[Python-au] strange pre-acting bug

PeterL pacqa100 at yahoo.com.au
Wed May 19 00:26:32 UTC 2010


Nice work Ryan. Thanks.
Peter

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On 19/05/2010 9:40 AM, Ryan Kelly wrote:
> On Wed, 2010-05-19 at 09:09 +1000, PeterL wrote:
>    
>> Interesting. This is a common mis-understanding on the scoping rules of
>> Python functions. I might do a lightning talk on it at PyCon.
>> You need to be clear on the error. An 'UnboundLocalError' means that you
>> are using a mainline variable inside a function before you change it.
>>
>> In Python, a function *can* _read_ a mainline's variable with no problem.
>> If a function goes to change a mainline's variable, then it become
>> 'bound local', which means you must give it a value before you use it.
>>      
> It might also be instructive to look at the bytecode that python
> generates for each of these cases (or it might be that I just love
> looking at bytecode...)
>
>    
>> Compare:
>> -----------
>> # Mainline variable available to a fn
>> def fn():
>>       print x    # Prints 5
>>      
>    
>>>> import dis
>>>> dis.dis(fn)
>>>>          
>    2           0 LOAD_GLOBAL              0 (x)
>                3 PRINT_ITEM
>                4 PRINT_NEWLINE
>                5 LOAD_CONST               0 (None)
>                8 RETURN_VALUE
>
>
> Since x is not given a value inside the function, it is accessed as a
> global using the "LOAD GLOBAL" bytecode.
>
>    
>> ----------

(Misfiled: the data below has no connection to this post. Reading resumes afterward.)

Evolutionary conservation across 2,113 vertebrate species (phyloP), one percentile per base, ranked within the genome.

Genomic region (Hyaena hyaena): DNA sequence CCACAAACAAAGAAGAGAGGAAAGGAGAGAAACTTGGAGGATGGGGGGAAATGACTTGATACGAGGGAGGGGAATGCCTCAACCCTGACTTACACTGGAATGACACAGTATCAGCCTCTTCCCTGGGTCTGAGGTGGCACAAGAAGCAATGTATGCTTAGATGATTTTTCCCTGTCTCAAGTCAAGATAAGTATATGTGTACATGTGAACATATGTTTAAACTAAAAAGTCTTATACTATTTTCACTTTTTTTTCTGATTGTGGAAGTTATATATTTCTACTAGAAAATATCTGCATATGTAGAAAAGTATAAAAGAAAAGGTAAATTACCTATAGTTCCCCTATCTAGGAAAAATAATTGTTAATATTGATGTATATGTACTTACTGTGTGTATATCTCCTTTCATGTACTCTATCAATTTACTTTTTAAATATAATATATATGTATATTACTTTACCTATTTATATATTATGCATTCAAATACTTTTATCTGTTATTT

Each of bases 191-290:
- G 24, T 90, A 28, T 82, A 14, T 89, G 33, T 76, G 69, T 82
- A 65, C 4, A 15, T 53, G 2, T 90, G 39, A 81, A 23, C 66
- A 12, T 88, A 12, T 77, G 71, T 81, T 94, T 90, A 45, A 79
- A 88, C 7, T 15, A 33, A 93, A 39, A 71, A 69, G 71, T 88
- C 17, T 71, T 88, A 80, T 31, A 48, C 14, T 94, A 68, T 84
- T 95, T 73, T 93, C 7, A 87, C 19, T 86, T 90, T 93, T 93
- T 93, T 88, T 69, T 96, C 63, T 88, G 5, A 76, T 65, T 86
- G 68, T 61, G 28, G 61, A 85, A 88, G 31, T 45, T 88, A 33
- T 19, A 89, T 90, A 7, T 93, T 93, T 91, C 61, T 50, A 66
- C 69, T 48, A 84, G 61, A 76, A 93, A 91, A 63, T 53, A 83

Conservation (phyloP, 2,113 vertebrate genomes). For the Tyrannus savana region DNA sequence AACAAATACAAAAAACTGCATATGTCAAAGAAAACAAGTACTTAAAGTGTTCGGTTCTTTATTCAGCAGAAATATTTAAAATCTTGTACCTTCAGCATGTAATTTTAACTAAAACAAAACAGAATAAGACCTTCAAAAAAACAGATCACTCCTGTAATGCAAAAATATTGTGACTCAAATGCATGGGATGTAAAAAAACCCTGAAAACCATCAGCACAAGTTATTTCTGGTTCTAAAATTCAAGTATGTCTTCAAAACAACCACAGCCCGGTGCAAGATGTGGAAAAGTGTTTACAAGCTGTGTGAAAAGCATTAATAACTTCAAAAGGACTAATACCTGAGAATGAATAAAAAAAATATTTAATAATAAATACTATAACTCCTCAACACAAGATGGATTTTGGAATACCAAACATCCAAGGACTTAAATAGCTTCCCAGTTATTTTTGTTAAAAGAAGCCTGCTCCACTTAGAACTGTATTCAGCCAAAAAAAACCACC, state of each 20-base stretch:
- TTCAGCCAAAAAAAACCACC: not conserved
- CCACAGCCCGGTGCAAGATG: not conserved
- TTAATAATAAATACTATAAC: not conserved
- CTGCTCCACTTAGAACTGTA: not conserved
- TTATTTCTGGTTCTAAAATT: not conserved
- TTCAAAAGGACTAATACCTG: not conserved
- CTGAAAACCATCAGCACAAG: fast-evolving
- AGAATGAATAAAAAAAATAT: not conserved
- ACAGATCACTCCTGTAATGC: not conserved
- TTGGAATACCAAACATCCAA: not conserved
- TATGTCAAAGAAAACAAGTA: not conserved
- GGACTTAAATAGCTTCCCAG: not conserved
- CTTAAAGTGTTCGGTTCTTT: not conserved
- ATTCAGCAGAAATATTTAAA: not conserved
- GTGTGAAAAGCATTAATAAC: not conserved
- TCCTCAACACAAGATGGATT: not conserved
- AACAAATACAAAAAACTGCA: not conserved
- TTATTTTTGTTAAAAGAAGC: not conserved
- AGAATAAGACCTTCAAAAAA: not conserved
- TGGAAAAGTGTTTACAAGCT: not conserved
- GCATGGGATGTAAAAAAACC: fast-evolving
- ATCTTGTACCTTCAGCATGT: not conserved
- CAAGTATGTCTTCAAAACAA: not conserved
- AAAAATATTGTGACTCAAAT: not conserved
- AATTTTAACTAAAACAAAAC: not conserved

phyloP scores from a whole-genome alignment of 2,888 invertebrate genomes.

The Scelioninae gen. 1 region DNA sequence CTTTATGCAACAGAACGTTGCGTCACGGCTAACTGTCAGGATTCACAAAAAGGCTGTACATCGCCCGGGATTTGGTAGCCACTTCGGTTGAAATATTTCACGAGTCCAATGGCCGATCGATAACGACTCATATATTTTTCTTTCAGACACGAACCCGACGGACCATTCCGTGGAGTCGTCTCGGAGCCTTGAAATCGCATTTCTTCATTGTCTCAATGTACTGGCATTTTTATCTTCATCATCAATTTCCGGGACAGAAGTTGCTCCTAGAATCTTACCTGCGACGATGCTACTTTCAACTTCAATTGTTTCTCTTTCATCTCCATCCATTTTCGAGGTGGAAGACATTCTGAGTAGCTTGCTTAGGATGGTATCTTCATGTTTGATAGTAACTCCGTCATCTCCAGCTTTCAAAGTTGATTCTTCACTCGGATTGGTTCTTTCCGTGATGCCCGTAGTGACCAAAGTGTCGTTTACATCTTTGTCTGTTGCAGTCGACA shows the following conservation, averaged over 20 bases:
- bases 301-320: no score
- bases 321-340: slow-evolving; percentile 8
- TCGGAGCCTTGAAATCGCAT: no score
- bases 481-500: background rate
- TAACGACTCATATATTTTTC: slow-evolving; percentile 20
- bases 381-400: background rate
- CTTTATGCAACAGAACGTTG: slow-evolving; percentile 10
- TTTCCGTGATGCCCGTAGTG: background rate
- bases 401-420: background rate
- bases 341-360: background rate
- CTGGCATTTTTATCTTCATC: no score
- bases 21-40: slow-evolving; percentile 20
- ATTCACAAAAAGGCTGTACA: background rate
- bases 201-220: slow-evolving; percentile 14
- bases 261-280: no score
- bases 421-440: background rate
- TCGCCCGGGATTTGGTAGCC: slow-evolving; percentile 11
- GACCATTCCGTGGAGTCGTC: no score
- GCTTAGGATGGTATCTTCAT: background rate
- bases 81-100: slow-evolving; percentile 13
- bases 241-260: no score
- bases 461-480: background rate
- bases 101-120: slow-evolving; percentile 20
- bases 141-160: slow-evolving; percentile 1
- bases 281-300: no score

>> # Mainline variables can be localised inside a fn
>> def fn():
>>       x = 7
>>       print x    # Prints 7
>>       # Throw the localised value of x away
>>      
>    
>>>> dis.dis(fn)
>>>>          
>    2           0 LOAD_CONST               1 (7)
>                3 STORE_FAST               0 (x)
>
>    3           6 LOAD_FAST                0 (x)
>                9 PRINT_ITEM
>               10 PRINT_NEWLINE
>               11 LOAD_CONST               0 (None)
>               14 RETURN_VALUE
>
>
> Since x is now given a value inside the function, it is treated as a
> local variable and loaded using the "LOAD_FAST" bytecode.  Note also the
> "STORE_FAST" opcode which sets the value of the local variable.
>
> This is an optimisation by the python interpreter.  Accessing local
> variables is actually a lot faster than accessing globals (basically,
> it's an array lookup rather than a hash-table lookup).
>
>    
>> ----------
>> # Local bound variables must be set before they're used
>> def fn():
>>       print x    # Error - UnboundLocalError - mainline variables that
>> are localised must be set before used
>>       x = 7     # Localise x
>>       print x    # Never reaches here
>>      
>    
>>>> dis.dis(fn)
>>>>          
>    2           0 LOAD_FAST                0 (x)
>                3 PRINT_ITEM
>                4 PRINT_NEWLINE
>
>    3           5 LOAD_CONST               1 (7)
>                8 STORE_FAST               0 (x)
>
>    4          11 LOAD_FAST                0 (x)
>               14 PRINT_ITEM
>               15 PRINT_NEWLINE
>               16 LOAD_CONST               0 (None)
>               19 RETURN_VALUE
>
> Whoops!  We now have a "LOAD_FAST" without a preceding "STORE_FAST",
> which produces the UnboundLocalError you are seeing.
>
> I've always considered this something of a "leaky optimisation" on the
> part of the python interpreter, but once you know the rule it's quite
> consistent and easy to avoid.
>
> Basically, every variable has a single unambiguous scope and that scope
> cannot change during function execution.  Assigning to an otherwise
> undeclared variable makes its scope local.
>
>
>    Cheers,
>
>       Ryan
>
>
>
>    
>
>
> _______________________________________________
> python-au maillist  -  python-au at starship.python.net
> http://starship.python.net/mailman/listinfo/python-au
>    

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